Tristan was part of a gambling syndicate through the automation of online video poker machines (pdf). It can be argued that automating online video poker is "optimally" the best gambling game for profit.
1) The whole system is automated (playing blackjack is labour intensive).
2) The money is lost to the house through progressive jackpots so longevity shouldn't be a problem (in blackjack the money is coming directly from the house and players run the risk of being barred).
3) If you make $10/hour on one machine then you can make $100/hour on ten machines and $1000/hour on one hundred machines etc with the same amount of risk.
Therefore building a warehouse with a bank of computers and a highly experienced programmer someone should be able to make 1 billion dollars through online progressive video poker.
Tristan developed a formula on when to start playing these jackpot games based on the size of the bankroll (pdf). This is more commonly known as the Kelly Criterion when multiple outcomes exist. At the same time Tristan was involved in a work agreement dispute as a development of Sportsbet 21, a Swinburne University startup company which provides to bookmakers computer generated odds driven by statistical models for live betting on cricket and tennis within a sporting contest. Tristan was undertaking a PhD in tennis statistics at Swinburne University and employed by Sportsbet21 for live tennis predictions. Tristan was claiming that he was owed money for holiday pay, late payments, superannuation and being out of work to the total of $13,000 (pdf). However, there are risks involved in going to court from legal costs and a remarkable connection between the Kelly formula derived in video poker was applied to the work agreement dispute which was published in an established journal 'Law, Probability and Risk' (pdf). Essentially lawsuits can be modelled like a casino game. Software for lawsuits can be obtained from here (xlsx).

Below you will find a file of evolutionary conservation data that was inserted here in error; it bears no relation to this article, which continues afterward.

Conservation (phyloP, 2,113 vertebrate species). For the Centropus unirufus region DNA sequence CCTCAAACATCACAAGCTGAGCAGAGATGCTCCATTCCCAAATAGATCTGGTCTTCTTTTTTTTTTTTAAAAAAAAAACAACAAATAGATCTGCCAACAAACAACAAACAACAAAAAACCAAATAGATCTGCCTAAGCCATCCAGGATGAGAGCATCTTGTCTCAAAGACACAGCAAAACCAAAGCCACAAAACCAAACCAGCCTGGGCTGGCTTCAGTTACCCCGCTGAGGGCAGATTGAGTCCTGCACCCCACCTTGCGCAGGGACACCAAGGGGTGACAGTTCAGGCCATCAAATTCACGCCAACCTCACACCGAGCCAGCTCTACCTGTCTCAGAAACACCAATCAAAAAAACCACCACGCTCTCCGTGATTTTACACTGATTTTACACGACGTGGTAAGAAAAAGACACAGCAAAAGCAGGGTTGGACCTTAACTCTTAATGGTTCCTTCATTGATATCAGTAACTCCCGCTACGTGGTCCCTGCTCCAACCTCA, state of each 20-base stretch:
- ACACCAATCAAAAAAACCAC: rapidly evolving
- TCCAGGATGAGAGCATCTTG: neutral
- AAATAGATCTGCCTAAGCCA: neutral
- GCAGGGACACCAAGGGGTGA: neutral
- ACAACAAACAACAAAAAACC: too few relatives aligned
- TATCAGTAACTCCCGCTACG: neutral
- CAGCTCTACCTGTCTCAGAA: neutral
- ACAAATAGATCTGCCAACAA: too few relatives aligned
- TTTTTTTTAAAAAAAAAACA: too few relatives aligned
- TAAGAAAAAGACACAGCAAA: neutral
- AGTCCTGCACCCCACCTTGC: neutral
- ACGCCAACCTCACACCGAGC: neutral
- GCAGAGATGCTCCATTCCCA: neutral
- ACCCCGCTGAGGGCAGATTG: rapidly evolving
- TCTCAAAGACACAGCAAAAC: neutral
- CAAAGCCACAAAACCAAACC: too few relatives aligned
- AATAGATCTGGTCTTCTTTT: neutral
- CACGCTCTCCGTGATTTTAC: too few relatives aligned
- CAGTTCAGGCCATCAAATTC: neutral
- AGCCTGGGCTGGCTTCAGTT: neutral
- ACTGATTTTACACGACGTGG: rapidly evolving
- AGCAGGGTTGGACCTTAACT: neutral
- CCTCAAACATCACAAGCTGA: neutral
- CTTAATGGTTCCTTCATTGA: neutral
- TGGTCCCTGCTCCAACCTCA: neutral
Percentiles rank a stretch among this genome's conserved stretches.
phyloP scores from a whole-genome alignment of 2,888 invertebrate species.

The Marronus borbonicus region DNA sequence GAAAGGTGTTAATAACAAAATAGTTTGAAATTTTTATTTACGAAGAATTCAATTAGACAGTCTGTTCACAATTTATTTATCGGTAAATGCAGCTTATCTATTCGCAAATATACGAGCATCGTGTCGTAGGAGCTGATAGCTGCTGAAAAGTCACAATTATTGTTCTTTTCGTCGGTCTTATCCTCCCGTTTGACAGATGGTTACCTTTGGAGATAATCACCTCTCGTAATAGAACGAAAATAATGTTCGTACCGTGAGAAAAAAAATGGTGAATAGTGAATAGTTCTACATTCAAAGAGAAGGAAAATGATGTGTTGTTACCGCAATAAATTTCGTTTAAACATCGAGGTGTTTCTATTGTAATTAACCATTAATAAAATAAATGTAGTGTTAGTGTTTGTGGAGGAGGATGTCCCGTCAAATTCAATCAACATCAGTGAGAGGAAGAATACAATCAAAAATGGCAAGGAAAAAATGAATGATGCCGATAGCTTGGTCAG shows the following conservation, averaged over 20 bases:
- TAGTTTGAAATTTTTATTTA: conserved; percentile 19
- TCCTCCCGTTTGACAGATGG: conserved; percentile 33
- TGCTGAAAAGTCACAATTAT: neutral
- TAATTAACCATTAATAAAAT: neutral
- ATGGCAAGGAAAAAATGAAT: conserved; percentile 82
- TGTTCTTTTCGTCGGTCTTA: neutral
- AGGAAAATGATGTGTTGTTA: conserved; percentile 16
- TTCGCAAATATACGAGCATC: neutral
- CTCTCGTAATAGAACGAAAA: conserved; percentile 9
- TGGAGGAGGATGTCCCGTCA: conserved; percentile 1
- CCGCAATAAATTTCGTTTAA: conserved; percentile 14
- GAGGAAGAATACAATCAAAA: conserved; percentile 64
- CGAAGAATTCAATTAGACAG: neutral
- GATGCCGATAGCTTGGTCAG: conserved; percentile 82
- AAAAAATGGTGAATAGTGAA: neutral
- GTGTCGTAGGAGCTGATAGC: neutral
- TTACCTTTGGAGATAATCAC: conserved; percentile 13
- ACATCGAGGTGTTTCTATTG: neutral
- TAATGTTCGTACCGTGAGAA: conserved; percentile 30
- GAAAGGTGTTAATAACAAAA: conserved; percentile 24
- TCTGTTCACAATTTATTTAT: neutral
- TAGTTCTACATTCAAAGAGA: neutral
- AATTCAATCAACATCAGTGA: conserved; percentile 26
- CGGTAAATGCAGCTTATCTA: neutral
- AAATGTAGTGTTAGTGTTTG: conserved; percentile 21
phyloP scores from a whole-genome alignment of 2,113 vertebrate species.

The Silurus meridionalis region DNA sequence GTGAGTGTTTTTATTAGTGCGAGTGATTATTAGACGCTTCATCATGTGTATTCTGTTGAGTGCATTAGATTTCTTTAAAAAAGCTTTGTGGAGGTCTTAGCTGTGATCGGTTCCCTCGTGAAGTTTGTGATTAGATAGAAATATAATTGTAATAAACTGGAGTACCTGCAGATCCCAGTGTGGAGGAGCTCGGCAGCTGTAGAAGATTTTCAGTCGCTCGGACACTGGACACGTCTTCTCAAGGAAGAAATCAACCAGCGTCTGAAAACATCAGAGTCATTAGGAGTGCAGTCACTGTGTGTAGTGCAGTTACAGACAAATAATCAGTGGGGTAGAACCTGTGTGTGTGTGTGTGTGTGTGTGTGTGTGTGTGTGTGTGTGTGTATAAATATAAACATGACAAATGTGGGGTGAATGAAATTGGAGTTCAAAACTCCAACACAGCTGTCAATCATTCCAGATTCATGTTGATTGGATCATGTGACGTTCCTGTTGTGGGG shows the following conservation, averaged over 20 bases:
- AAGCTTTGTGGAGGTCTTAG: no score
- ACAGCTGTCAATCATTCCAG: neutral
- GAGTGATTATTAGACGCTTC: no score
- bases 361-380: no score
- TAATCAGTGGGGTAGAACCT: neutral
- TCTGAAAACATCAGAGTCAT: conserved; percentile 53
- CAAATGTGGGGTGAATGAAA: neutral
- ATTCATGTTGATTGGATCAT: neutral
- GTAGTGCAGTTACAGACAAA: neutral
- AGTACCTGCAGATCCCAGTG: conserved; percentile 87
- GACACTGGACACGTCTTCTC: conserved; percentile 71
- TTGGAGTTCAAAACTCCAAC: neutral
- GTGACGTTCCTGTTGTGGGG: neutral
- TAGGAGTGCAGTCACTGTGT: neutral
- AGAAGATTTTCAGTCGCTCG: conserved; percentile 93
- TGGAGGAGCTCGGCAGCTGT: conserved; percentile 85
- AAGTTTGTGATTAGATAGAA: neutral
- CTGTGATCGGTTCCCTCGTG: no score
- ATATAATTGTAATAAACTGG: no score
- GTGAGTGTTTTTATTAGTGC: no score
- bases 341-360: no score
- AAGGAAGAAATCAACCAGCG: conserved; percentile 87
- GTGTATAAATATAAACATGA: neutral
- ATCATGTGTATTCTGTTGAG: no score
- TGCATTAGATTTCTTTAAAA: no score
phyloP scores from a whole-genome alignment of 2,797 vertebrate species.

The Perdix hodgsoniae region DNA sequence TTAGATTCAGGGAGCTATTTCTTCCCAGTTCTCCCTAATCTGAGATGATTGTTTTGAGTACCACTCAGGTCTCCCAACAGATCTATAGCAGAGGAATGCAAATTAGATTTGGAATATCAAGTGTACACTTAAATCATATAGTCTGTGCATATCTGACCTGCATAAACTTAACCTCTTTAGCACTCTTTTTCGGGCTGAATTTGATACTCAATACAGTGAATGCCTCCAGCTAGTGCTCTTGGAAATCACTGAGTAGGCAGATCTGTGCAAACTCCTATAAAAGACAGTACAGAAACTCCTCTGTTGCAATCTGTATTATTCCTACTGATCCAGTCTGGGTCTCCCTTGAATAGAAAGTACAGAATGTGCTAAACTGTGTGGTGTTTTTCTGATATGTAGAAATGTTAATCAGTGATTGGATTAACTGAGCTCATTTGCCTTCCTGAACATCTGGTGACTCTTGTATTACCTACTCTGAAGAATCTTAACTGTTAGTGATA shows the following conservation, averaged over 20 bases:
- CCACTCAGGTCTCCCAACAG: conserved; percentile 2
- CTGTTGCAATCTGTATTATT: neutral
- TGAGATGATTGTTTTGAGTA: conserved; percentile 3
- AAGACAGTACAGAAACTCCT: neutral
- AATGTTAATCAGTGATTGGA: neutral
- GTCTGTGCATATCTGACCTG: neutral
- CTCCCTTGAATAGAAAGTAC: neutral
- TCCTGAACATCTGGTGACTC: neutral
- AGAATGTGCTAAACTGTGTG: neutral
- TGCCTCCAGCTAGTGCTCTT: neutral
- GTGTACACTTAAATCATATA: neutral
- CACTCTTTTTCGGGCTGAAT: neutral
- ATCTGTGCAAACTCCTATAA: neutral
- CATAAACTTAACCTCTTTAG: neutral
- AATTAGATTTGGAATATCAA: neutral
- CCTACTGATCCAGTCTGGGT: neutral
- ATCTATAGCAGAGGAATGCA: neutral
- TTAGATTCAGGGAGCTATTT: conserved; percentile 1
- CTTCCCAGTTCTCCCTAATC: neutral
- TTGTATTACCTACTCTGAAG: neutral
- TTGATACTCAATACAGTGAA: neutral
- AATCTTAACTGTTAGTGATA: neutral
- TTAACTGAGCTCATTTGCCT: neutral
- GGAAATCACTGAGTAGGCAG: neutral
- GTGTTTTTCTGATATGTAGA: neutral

Even further, the Kelly Criterion when multiple outcomes exist was applied to two-person zero-sum games to establish the 'Kelly Equilibrium' which appears to be a "fairer" solution than the famous 'Nash Equilibrium' when there is risk involved (as depicted in the movie 'A Beautiful Mind') (pdf).
There have been many recent movies based on real stories within universities:
A Beautiful Mind directed by Ron Howard occurred within Princeton University 2001 (html).
21 produced by Dana Brunetti, Kevin Spacey and Michael De Luca occurred within Massachusetts Institute of Technology 2008 (html).
The Social Network directed by David Fincher occurred within Harvard University 2010 (html).
However there has been no recent movie within an Australian university. Tristan is in search of a screenplay writer for a movie based on the above story. This could be relevant to a research student undertaking an honours, masters or PhD and hence qualify for their degree. Once a screenplay is written Tristan will then search for a director and a film production company for funding. Such a movie could potentially transform Swinburne University to a new level.
Guy West - the coordinator (html)
Dr Tristan Barnett - the maths and gaming probability genius (html)
Bill Jordan - the programming genius (html)
Andrew Scott - the professional gambler and backer (html)
Professor James Franklin - risk taking in law expert (html)